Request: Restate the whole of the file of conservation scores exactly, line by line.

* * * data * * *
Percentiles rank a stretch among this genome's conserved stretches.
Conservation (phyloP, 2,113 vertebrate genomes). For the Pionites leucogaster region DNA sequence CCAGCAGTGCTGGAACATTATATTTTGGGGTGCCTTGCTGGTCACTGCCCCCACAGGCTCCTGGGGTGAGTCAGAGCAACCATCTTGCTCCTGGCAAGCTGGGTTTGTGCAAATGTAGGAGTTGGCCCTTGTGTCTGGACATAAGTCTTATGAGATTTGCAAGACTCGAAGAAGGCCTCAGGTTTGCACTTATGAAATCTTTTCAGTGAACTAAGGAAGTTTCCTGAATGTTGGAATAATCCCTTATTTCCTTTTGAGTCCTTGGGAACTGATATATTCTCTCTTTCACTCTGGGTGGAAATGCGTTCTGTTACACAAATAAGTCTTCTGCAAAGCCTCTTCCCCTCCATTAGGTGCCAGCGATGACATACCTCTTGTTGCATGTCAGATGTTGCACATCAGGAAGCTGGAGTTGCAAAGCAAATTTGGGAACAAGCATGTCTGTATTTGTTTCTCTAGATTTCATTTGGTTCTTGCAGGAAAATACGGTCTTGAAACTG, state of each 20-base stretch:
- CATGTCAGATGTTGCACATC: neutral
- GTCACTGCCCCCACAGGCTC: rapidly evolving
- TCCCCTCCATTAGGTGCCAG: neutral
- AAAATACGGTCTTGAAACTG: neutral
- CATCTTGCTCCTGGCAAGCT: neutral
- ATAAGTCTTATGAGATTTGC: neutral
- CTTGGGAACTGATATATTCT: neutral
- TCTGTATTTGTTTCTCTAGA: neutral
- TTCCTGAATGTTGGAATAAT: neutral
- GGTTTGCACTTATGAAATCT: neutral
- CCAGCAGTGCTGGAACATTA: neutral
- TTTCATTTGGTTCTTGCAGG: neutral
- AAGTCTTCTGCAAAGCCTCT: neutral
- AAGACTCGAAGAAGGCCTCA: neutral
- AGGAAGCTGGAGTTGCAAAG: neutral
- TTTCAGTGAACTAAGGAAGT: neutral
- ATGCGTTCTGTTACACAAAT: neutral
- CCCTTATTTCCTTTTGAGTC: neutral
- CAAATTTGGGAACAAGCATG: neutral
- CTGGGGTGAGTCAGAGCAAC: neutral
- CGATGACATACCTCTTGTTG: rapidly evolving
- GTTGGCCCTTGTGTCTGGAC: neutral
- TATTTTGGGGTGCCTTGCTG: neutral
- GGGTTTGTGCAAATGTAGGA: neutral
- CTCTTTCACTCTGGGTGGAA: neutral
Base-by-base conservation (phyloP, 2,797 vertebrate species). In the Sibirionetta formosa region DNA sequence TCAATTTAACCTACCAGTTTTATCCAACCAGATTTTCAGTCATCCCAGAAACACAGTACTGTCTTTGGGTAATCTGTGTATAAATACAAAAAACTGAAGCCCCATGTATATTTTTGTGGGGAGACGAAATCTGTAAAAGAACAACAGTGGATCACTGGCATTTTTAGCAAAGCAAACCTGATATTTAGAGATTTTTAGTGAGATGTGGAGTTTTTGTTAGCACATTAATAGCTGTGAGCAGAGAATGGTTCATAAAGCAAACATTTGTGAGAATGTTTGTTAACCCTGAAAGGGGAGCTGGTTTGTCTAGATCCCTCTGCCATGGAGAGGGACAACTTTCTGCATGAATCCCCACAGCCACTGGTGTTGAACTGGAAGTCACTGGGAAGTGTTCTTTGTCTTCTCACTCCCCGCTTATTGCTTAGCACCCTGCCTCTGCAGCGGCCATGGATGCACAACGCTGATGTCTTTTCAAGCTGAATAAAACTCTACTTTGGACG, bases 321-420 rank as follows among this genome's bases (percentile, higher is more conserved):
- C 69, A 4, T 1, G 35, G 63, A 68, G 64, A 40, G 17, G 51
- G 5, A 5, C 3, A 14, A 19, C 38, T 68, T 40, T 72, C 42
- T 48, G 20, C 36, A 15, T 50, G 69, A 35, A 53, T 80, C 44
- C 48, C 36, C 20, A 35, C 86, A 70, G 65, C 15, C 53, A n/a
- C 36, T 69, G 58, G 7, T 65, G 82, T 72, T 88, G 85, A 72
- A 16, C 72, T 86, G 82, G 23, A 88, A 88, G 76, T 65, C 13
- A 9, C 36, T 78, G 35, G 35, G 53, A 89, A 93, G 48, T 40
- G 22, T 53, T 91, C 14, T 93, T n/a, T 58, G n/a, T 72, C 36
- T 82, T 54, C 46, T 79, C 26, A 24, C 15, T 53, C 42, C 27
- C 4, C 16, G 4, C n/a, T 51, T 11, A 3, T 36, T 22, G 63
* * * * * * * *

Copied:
Percentiles rank a stretch among this genome's conserved stretches.
Conservation (phyloP, 2,113 vertebrate genomes). For the Pionites leucogaster region DNA sequence CCAGCAGTGCTGGAACATTATATTTTGGGGTGCCTTGCTGGTCACTGCCCCCACAGGCTCCTGGGGTGAGTCAGAGCAACCATCTTGCTCCTGGCAAGCTGGGTTTGTGCAAATGTAGGAGTTGGCCCTTGTGTCTGGACATAAGTCTTATGAGATTTGCAAGACTCGAAGAAGGCCTCAGGTTTGCACTTATGAAATCTTTTCAGTGAACTAAGGAAGTTTCCTGAATGTTGGAATAATCCCTTATTTCCTTTTGAGTCCTTGGGAACTGATATATTCTCTCTTTCACTCTGGGTGGAAATGCGTTCTGTTACACAAATAAGTCTTCTGCAAAGCCTCTTCCCCTCCATTAGGTGCCAGCGATGACATACCTCTTGTTGCATGTCAGATGTTGCACATCAGGAAGCTGGAGTTGCAAAGCAAATTTGGGAACAAGCATGTCTGTATTTGTTTCTCTAGATTTCATTTGGTTCTTGCAGGAAAATACGGTCTTGAAACTG, state of each 20-base stretch:
- CATGTCAGATGTTGCACATC: neutral
- GTCACTGCCCCCACAGGCTC: rapidly evolving
- TCCCCTCCATTAGGTGCCAG: neutral
- AAAATACGGTCTTGAAACTG: neutral
- CATCTTGCTCCTGGCAAGCT: neutral
- ATAAGTCTTATGAGATTTGC: neutral
- CTTGGGAACTGATATATTCT: neutral
- TCTGTATTTGTTTCTCTAGA: neutral
- TTCCTGAATGTTGGAATAAT: neutral
- GGTTTGCACTTATGAAATCT: neutral
- CCAGCAGTGCTGGAACATTA: neutral
- TTTCATTTGGTTCTTGCAGG: neutral
- AAGTCTTCTGCAAAGCCTCT: neutral
- AAGACTCGAAGAAGGCCTCA: neutral
- AGGAAGCTGGAGTTGCAAAG: neutral
- TTTCAGTGAACTAAGGAAGT: neutral
- ATGCGTTCTGTTACACAAAT: neutral
- CCCTTATTTCCTTTTGAGTC: neutral
- CAAATTTGGGAACAAGCATG: neutral
- CTGGGGTGAGTCAGAGCAAC: neutral
- CGATGACATACCTCTTGTTG: rapidly evolving
- GTTGGCCCTTGTGTCTGGAC: neutral
- TATTTTGGGGTGCCTTGCTG: neutral
- GGGTTTGTGCAAATGTAGGA: neutral
- CTCTTTCACTCTGGGTGGAA: neutral
Base-by-base conservation (phyloP, 2,797 vertebrate species). In the Sibirionetta formosa region DNA sequence TCAATTTAACCTACCAGTTTTATCCAACCAGATTTTCAGTCATCCCAGAAACACAGTACTGTCTTTGGGTAATCTGTGTATAAATACAAAAAACTGAAGCCCCATGTATATTTTTGTGGGGAGACGAAATCTGTAAAAGAACAACAGTGGATCACTGGCATTTTTAGCAAAGCAAACCTGATATTTAGAGATTTTTAGTGAGATGTGGAGTTTTTGTTAGCACATTAATAGCTGTGAGCAGAGAATGGTTCATAAAGCAAACATTTGTGAGAATGTTTGTTAACCCTGAAAGGGGAGCTGGTTTGTCTAGATCCCTCTGCCATGGAGAGGGACAACTTTCTGCATGAATCCCCACAGCCACTGGTGTTGAACTGGAAGTCACTGGGAAGTGTTCTTTGTCTTCTCACTCCCCGCTTATTGCTTAGCACCCTGCCTCTGCAGCGGCCATGGATGCACAACGCTGATGTCTTTTCAAGCTGAATAAAACTCTACTTTGGACG, bases 321-420 rank as follows among this genome's bases (percentile, higher is more conserved):
- C 69, A 4, T 1, G 35, G 63, A 68, G 64, A 40, G 17, G 51
- G 5, A 5, C 3, A 14, A 19, C 38, T 68, T 40, T 72, C 42
- T 48, G 20, C 36, A 15, T 50, G 69, A 35, A 53, T 80, C 44
- C 48, C 36, C 20, A 35, C 86, A 70, G 65, C 15, C 53, A n/a
- C 36, T 69, G 58, G 7, T 65, G 82, T 72, T 88, G 85, A 72
- A 16, C 72, T 86, G 82, G 23, A 88, A 88, G 76, T 65, C 13
- A 9, C 36, T 78, G 35, G 35, G 53, A 89, A 93, G 48, T 40
- G 22, T 53, T 91, C 14, T 93, T n/a, T 58, G n/a, T 72, C 36
- T 82, T 54, C 46, T 79, C 26, A 24, C 15, T 53, C 42, C 27
- C 4, C 16, G 4, C n/a, T 51, T 11, A 3, T 36, T 22, G 63